A few days ago, the founder of Primate Labs, developer of popular mobile processor performance test Geekbench 4, published an interesting blog post about the potential degradation of the performance of Apple's (NASDAQ:AAPL) iPhones over time.
It wasn't long before this post was published that Apple furnished an explanation of what was happening to TechCrunch. Here is the statement in full (emphasis added):
Our goal is to deliver the best experience for customers, which includes overall performance and prolonging the life of their devices. Lithium-ion batteries become less capable of supplying peak current demands when in cold conditions, have a low battery charge or as they age over time, which can result in the device unexpectedly shutting down to protect its electronic components.
Last year we released a feature for iPhone 6, iPhone 6s and iPhone SE to smooth out the instantaneous peaks only when needed to prevent the device from unexpectedly shutting down during these conditions. We've now extended that feature to iPhone 7 with iOS 11.2, and plan to add support for other products in the future.
There has been considerable argument among those who follow Apple about whether Apple is doing the right thing here. The more cynical commentators seem to think that Apple is simply reducing the performance of its older phones over time to drive customers to buy new phones.
The less cynical seem to think that Apple is telling the truth when it says that it implemented this feature that slows down the performance of its devices to prevent them from seeing unexpected shutdowns.
I count myself among the latter. Here's why.
Proof by contradiction
Let's suppose for a moment that Apple wasn't being honest in its statement to TechCrunch and that Apple really is just degrading the performance of older phones to try to get people to buy new phones.
Is that strategy really likely to work? I don't think so.
One of the ways a company builds brand loyalty is by offering buyers an excellent product that they enjoy using for the lifetime of the device. If customers believe that they were sold a bad product, or a product that was intentionally designed not to last, then those customers might think twice about going out and buying another iPhone to replace their current iPhones.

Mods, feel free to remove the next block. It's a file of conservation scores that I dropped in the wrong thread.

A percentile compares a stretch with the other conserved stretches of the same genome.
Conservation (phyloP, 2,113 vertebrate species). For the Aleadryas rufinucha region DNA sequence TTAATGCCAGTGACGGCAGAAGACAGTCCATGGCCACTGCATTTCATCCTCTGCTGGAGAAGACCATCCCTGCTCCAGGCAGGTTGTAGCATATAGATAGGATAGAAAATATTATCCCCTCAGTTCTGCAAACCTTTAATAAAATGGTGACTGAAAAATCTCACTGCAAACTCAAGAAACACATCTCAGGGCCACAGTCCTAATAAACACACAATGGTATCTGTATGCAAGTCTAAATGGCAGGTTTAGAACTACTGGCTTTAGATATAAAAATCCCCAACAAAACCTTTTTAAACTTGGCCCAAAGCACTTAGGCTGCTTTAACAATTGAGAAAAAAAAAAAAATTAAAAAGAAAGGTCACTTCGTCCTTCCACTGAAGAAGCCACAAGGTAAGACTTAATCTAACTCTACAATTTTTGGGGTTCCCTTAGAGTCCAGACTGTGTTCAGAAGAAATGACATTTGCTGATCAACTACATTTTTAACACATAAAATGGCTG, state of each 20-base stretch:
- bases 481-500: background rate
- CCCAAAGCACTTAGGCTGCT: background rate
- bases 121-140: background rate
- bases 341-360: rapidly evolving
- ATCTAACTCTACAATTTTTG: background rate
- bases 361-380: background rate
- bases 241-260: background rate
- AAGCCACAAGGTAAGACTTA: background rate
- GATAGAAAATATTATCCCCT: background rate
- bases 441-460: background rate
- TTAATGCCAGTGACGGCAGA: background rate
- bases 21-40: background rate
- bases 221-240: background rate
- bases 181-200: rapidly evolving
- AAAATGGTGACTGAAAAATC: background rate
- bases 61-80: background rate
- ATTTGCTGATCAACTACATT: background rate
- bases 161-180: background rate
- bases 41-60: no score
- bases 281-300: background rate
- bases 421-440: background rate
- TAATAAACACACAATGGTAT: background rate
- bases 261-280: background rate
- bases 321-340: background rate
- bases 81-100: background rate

Maybe such a strategy would push customers to buy new phones, but they probably wouldn't be iPhones.
If we assume that Apple's goal is to maximize customer retention and maintain the immense brand equity that it has built over the years, then it would be downright nonsensical for Apple to maliciously try to worsen the user experience of the products that it already sold.
What Apple could have done differently
Fundamentally, Apple is doing the right thing: I think most smartphone users will trade off-peak CPU performance in their devices in exchange for the peace of mind of knowing that their devices won't unexpectedly shut down. After all, a phone that works, but is perhaps a bit slower, is far more useful than a phone that doesn't work reliably.
The one mistake that Apple seems to have made, though, is that it doesn't seem to have a mechanism built into the phone to inform users that the battery has degraded so significantly that it's impacting performance.
On social media, one user seems to have proposed what I think is a reasonable fix for this situation:
This whole Apple battery debacle, simple solution-get this-Apple should build a battery health indicator into IOS so people can tell when they need to get the battery replaced.— 🌐 (@GRbUF8qUqYB4iPy) December 20, 2017
This indicator shouldn't be in the form of an intrusive pop-up or something else that gets in the way of the user experience; instead, it could be as subtle as, say, an exclamation point superimposed on the battery life indicator.
When that indicator shows up, users can press on the battery indicator which would then take users to a page that illustrates the health of the battery and then provides a simple explanation for why it might be a good idea to get the battery replaced.
The explanation would need to be worded carefully so that users understand that battery degradation is endemic to all smartphone batteries and not just all iPhones. It should also explain that a new battery may lead to longer iPhone run times as well as potentially improved performance, but should also assure the user that if she or he doesn't replace the battery in the iPhone, the device will continue to work reliably.
The user should be given the option to either disregard this message or to get the battery replaced (either by shipping the device back to Apple or by bringing it to a local Apple store). It'd probably be in Apple's best interests to not suggest buying a new iPhone in this message to avoid any appearance of an attempt at planned obsolescence.
Ashraf Eassa has no position in any of the stocks mentioned. The Motley Fool owns shares of and recommends Apple. The Motley Fool has the following options: long January 2020 $150 calls on Apple and short January 2020 $155 calls on Apple. The Motley Fool has a disclosure policy.